By Megan Rauscher– Fri Oct 31, 9:17 am ETNEW YORK (Reuters Health) – Vitamin D deficiency is prevalent in children with cystic fibrosis (CF) and current treatment recommendations for correcting the deficiency are "inadequate," conclude clinicians from The Johns Hopkins Medical Institutions in Baltimore, Maryland.
They reviewed the charts of 262 children with CF patients treated at Johns Hopkins between 2003 and 2006 and found that vitamin D deficiency has declined but is still high; the prevalence was 86 percent in 2003 and 46 percent in 2006.
Many vitamin D deficient children remained deficient, despite getting "restorative" doses of vitamin D equal to or higher than the recommendations set by the Cystic Fibrosis Foundation, Dr. Deanna Green and colleagues report in the Journal of Pediatrics.
CF is a genetic disorder marked by the body's inability to transport chloride in and out of cells, causing mild to life-threatening complications, including recurrent and severe lung infections and delayed growth. Growing children with CF are especially vulnerable to vitamin D deficiency because a hallmark of the disorder is poor absorption of nutrients and malnutrition.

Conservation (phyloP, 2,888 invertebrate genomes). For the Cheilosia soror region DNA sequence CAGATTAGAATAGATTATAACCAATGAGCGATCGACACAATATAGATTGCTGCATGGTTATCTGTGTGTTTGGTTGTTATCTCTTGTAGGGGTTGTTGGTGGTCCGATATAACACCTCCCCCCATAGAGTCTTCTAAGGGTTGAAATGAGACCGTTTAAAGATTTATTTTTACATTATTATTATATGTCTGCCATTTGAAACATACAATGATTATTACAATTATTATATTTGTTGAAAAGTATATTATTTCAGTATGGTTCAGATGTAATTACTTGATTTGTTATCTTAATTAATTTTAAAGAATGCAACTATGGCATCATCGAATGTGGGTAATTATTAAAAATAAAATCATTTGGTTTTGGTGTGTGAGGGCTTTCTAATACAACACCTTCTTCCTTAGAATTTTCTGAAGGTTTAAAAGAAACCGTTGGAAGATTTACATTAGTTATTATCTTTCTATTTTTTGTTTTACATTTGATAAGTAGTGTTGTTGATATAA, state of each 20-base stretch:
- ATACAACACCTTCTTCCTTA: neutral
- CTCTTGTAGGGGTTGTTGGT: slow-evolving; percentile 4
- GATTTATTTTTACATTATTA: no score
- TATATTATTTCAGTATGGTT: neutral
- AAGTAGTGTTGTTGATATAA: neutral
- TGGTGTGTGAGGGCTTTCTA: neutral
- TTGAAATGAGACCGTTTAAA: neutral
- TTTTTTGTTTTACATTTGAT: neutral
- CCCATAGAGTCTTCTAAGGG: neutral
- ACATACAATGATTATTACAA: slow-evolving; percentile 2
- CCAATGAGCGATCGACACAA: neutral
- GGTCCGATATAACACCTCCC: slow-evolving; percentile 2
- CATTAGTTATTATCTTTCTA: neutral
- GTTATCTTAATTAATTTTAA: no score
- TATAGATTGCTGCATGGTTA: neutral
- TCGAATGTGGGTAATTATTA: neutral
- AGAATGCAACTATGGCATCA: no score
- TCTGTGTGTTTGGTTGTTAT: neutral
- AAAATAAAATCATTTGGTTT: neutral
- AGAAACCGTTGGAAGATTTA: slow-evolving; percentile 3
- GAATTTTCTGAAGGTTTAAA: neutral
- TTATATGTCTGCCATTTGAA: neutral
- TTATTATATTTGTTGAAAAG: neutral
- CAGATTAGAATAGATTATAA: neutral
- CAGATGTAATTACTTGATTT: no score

The recommended treatment dose for vitamin D deficiency is 50,000 international units (IU) of ergocalciferol (a form of vitamin D) once per week for 8 weeks for children 5 years of age or older and 12,000 IU once per week for 8 weeks for children younger than age 5 years.
But the Hopkins team that 50,000 IU per week of ergocalciferol for 8 weeks was effective in only 33 percent of the children with vitamin D deficiency, while increasing the dose to twice a week was effective in only 26 percent of children. Delivering the same dose 3 times a week corrected the deficiency in just 43 percent of children.
As a result of the findings, Johns Hopkins has amended its treatment protocol and now treats both adult and pediatric CF patients who have vitamin D deficiency with 50,000 IU ergocalciferol everyday for 4 weeks, according to a university-issued statement.
"These findings are a big wake-up call not only because they show that many children with CF are lacking vitamin D, but also because the deficiency persists even in those children who are treated with weekly doses twice or 3 times as high as the current recommendations," Green said.
"Clearly there is an urgent need to find more effective ways to restore healthy vitamin D levels," she concluded.
SOURCE: The Journal of Pediatrics, October 2008.